Don’t Flee From Flea Beetles

By Pat Dickey, Fairfax Master Gardener

eggplant flea beetle

Magnification of tiny eggplant flea beetle

Flea beetles are among the most troublesome pests that we encounter in our vegetable gardens. We assume that they will try to feast on our vegetables in groups by chewing tiny holes in the leaves. This can result in wilted or stunted plants and a decrease in production. There are ways to prevent this from happening.

In Virginia, the two most common types of flea beetles are the eggplant flea beetle (Epitrix fuscula Crotch) and the tobacco flea beetle (Epitrix hirtipennis Melshimer). Both are members of the leaf beetle family Chrysomelidae and are tiny in size, from 1.8mm to 2.5mm in length. They both have an enlarged hind femur that allows them to have a flea-like jump. E. fuscula has a dull black oval-shaped body with many small indentions along the back. E. hirtipennis has a yellowish-brown body with a brown band across its hard, outer wing cover. There are also many less common flea beetles that are striped or dark blue as well.

flea beetle

Flea beetles damaging leaf

These flea beetles will feed on plants of the Solanaceae family, including eggplant, potato, tomato, pepper, tobacco, daikon radish, petunia, and belladonna, and the weeds: nettle, nightshade and jimsonweed. Other affected garden vegetable seedlings are cabbage, spinach, beet, mustard and other radishes, although they may feed on any seedlings in the area.

The eggplant flea beetle has two generations per year in Virginia, and the entire life cycle from egg to adult is 30 to 45 days. The tobacco flea beetle has three or four generations per year and has a shorter life cycle of 23 to 30 days. All the adults overwinter in the soil in leaf litter and other weed debris near their host plants.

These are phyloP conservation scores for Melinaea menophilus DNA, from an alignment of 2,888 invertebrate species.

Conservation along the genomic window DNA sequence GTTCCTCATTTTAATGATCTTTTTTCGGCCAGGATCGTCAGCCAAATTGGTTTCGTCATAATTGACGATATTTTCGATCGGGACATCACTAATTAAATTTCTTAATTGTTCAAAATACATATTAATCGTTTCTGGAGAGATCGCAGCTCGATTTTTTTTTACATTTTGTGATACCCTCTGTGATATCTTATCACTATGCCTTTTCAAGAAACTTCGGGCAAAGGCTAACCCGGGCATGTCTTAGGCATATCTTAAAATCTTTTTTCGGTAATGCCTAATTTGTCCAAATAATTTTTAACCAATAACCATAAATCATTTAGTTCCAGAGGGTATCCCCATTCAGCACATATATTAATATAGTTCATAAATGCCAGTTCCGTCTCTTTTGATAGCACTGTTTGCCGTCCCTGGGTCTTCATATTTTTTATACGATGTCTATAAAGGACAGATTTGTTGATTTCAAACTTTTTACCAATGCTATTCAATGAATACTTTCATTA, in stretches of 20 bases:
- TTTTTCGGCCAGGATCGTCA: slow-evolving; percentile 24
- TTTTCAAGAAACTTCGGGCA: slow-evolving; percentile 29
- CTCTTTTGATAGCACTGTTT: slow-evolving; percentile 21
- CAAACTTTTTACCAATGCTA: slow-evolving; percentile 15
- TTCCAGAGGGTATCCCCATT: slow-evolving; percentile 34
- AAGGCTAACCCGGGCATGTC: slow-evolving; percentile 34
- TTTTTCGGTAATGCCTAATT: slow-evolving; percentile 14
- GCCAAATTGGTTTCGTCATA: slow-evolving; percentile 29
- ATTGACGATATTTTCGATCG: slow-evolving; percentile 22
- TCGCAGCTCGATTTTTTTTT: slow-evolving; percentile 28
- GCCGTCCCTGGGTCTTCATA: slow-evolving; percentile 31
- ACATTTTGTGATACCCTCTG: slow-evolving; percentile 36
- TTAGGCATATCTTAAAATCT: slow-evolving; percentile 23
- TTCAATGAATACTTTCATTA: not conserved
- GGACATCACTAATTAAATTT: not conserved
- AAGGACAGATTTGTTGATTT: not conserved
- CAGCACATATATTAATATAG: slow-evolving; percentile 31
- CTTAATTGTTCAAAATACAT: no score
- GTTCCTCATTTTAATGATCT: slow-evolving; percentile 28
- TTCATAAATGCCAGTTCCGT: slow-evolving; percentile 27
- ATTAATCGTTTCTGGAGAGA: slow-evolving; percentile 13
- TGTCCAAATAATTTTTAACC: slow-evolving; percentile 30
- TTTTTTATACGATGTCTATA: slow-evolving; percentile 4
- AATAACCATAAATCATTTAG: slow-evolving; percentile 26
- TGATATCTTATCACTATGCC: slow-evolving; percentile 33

Both species emerge from the winter in late April to early May and lay eggs at the base of their host plants. Eggs take six to eight days to hatch, with the larvae then burrowing into the ground and feeding on plant root hairs. The larval stage lasts approximately 20 days as tiny white grubs. Their pupal stage is one to four days, after which they will emerge as adults. These two species of flea beetles can often be seen feeding on the same plant. Plant your eggplant seedlings later in the season to avoid this active reproductive time.

Tobacco flea beetle

Magnification of tiny tobacco flea beetle

Another way to keep flea beetles at bay is the use of repelling plants, such as wormwood, mint and catnip. Radishes can also be used as trap plants to attract the flea beetles away. Use floating row covers to protect your plants and remove them when flowers appear. In organic gardens, apply diatomaceous earth or kaolin clay to leaves to control the flea beetles and repeat this after periods of rain. Neem can also be applied, but read the directions concerning the time of application. At the end of the season, remove all weeds and garden plants to prevent any overwintering in your garden. Adult flea beetles can also transmit viral or bacterial diseases, so we should do what we can to keep them away.

References
Flea Beetle Control in Home Gardens, Eric Day and Thomas P. Kuhar, VA Tech and Virginia
   Cooperative Extension
Flea Beetles Attacking Eggplant in Virginia, James A.C. Mason and Thomas P. Kuhar, VA Tech and Virginia
   Cooperative Extension
Common Diseases and Insect Pests of the Vegetable Garden, Kirsten Ann Conrad, Extension Agent,
   Arlington County Virginia Cooperative Extension
Flea Beetle — Vegetables, Home & Garden Information Center, University of Maryland Extension

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